IMPORTANT! OAuth1 has been deprecated to access the Mendeley API. Current applications using OAuth1 can continue to use it but they will have to migrate to OAuth2 by May 18, 2014.
The OpenAPI uses OAuth2 for authentication. Developers must register their application with us before they're able to make use of the API.
You can register your OAuth2 application here. You will have to provide the following information:
Once that's done, you'll be ready to go!
Things to bear in mind when authenticating using OAuth2:
Mendeley provides two ways of authentication: for applications accessing resources that require the user's authorization and for applications accessing public data that belongs to Mendeley.
These two flows are known in OAuth2 as Authorization Code and Client Credentials flows.
This flow is used for server-side web applications. This flow starts in the user's browser.
Your application will have to send the user to Mendeley's Authorize page to obtain the user's authorization:
You will need to specify the following parameters with the link:
If the request is successful, Mendeley will redirect the user back to your application at the URL specified in redirect_uri. A query parameter code will be included in the redirect.
The application needs to then exchange the code for an OAuth access token to make API requests. If you are using a library, this step will typically happen automatically.
You will need to specify the following parameters in the request:
This request needs to be authenticated with the credentials provided at the moment of registration.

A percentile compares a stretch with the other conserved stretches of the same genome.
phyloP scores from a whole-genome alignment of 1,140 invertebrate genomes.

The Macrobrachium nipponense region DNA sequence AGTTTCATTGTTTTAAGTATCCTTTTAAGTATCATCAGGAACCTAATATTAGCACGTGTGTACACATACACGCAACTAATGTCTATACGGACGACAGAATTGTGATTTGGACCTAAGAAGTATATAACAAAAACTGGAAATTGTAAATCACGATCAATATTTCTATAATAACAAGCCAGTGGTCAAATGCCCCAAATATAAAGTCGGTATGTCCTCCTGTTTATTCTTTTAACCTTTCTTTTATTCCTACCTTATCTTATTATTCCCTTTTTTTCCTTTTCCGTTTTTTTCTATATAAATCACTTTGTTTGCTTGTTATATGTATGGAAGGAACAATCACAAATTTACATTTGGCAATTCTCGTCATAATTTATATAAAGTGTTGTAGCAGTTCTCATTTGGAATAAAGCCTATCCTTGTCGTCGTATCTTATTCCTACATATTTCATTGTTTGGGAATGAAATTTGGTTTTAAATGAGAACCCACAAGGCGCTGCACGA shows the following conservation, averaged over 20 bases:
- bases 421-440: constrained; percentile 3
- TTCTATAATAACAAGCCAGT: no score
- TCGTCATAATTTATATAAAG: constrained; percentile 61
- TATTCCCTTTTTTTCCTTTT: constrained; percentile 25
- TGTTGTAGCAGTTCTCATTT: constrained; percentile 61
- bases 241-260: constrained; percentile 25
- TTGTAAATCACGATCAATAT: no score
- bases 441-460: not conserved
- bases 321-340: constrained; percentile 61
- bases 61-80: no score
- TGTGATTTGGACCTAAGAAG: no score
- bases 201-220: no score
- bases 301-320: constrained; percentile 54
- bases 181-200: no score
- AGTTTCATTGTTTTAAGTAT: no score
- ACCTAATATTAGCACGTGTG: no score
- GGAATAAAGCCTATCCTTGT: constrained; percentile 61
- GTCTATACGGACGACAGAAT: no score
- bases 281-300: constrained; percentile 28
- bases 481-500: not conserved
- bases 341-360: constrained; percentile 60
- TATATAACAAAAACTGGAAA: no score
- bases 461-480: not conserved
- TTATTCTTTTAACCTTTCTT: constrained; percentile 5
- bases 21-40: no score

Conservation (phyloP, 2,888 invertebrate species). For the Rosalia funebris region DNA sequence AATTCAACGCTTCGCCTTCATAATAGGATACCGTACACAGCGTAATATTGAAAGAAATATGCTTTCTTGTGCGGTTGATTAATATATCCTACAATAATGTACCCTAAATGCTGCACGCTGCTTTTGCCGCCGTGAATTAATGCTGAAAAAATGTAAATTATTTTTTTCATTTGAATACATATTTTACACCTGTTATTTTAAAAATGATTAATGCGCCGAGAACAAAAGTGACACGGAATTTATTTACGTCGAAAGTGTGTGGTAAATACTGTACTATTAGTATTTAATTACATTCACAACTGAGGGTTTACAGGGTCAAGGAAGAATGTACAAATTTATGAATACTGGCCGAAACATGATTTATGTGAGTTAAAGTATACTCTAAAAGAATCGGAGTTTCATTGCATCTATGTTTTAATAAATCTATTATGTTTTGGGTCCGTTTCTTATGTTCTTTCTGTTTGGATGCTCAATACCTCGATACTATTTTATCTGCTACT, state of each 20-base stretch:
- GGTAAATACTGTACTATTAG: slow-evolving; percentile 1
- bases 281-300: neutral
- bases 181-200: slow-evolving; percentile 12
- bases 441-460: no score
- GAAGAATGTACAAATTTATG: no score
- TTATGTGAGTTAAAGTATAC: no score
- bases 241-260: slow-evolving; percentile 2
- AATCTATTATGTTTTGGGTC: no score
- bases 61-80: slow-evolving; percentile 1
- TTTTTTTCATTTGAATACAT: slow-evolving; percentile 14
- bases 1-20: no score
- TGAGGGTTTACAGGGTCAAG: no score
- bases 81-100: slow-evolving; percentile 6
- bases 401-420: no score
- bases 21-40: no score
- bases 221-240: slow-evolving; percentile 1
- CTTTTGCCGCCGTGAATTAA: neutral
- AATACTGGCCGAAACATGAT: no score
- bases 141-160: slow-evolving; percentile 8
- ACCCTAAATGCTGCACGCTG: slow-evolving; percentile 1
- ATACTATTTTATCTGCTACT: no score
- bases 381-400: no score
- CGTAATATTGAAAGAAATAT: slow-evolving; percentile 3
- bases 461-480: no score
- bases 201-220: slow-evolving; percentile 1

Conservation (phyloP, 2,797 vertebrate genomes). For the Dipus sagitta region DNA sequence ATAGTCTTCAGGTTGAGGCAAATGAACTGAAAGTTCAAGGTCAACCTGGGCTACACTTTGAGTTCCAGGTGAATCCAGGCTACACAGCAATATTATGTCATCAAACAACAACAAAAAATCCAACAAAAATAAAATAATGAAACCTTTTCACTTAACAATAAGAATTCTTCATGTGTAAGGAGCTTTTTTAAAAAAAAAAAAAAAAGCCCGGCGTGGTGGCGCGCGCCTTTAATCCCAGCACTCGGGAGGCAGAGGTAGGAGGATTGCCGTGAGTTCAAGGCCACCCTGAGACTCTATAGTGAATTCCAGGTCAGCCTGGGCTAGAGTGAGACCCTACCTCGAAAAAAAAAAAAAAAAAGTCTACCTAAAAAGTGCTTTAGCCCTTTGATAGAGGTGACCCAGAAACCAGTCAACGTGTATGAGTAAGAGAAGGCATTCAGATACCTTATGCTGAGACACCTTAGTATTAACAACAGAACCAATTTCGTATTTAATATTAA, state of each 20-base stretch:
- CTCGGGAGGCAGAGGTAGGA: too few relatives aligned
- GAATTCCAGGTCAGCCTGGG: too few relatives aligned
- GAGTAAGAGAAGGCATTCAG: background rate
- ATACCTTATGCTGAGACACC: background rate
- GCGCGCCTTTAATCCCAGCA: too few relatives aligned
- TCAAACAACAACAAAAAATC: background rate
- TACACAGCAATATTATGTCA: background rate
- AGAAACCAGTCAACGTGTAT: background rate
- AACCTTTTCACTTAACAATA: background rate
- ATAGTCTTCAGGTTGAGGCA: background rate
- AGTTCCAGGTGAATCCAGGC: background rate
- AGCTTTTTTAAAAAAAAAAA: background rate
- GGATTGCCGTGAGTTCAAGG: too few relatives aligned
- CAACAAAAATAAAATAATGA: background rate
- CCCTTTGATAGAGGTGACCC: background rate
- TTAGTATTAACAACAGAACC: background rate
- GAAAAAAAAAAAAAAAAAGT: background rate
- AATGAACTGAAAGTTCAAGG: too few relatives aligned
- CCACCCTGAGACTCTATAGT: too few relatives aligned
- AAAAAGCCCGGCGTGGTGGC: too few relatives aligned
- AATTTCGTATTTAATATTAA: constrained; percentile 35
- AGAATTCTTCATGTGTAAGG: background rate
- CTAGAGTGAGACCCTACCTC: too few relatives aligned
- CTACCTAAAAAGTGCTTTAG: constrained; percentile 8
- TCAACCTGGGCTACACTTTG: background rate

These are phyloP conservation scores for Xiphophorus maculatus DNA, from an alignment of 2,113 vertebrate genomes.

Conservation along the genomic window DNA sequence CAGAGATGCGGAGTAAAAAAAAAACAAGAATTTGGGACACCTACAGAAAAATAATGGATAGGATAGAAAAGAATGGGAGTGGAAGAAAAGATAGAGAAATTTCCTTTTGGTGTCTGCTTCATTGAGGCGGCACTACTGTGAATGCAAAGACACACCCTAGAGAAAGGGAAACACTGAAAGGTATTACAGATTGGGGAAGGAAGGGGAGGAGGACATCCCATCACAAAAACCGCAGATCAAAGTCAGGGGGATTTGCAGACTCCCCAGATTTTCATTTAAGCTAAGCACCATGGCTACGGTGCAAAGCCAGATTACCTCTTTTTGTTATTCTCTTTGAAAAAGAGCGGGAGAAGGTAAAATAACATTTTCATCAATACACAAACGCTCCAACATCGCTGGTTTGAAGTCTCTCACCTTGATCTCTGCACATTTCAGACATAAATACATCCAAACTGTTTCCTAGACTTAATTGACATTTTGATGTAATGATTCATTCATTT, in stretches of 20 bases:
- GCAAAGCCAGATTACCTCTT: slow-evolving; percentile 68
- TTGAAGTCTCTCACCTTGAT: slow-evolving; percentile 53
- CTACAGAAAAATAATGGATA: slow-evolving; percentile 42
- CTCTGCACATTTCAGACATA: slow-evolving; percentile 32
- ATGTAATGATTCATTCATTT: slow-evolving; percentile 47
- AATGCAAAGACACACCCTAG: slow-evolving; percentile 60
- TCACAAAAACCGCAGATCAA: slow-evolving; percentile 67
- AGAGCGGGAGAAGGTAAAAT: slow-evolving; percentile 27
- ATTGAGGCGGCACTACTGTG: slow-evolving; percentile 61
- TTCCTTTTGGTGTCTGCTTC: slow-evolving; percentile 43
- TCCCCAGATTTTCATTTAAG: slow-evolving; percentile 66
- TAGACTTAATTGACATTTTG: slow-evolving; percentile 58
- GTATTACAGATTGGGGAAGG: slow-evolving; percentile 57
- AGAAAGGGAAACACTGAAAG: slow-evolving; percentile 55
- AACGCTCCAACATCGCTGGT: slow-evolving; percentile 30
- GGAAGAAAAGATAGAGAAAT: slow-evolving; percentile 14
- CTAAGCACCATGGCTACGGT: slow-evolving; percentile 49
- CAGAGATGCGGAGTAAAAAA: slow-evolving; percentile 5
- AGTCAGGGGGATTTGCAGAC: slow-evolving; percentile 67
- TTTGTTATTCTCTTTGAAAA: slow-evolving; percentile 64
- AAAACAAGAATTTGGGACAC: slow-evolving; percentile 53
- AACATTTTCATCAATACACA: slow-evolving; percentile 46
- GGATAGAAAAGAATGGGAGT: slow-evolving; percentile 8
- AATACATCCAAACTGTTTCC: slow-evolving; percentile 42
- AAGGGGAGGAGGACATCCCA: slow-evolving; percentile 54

If the request succeeds, Mendeley will issue and return an OAuth access token in a JSON response with the following values:
When the access token is about to expire, it's good to refresh your token before it does to avoid waiting for the API to reject your request because of the invalid token.
To refresh an access token you can do another POST request to the token endpoint specifying refresh_token as the grant_type.
This request must also be authenticated with client_id and client_secret.
After obtaining the access token, this can be sent along in a few ways:
1. Using the Authorization header (preferred):
The Authorization header presents a few advantages: it is rarely logged by proxy server and access logs, is almost never cached and it doesn't get stored in the browser cache when making requests from the client. However including it as a URL query parameter is useful for debugging since adding the header might be a bit more difficult.
Accessing the data the public resources of the Mendeley API provide doesn't require user authorization, however, applications still need to be authenticated in our servers.
For this, just like in the Authorization Code flow step 2, you can request the "anonymous" access token for the application as follows:
You will still need to authenticate the request with client_id and client_secret, as well as providing the grant_type as "client_credentials".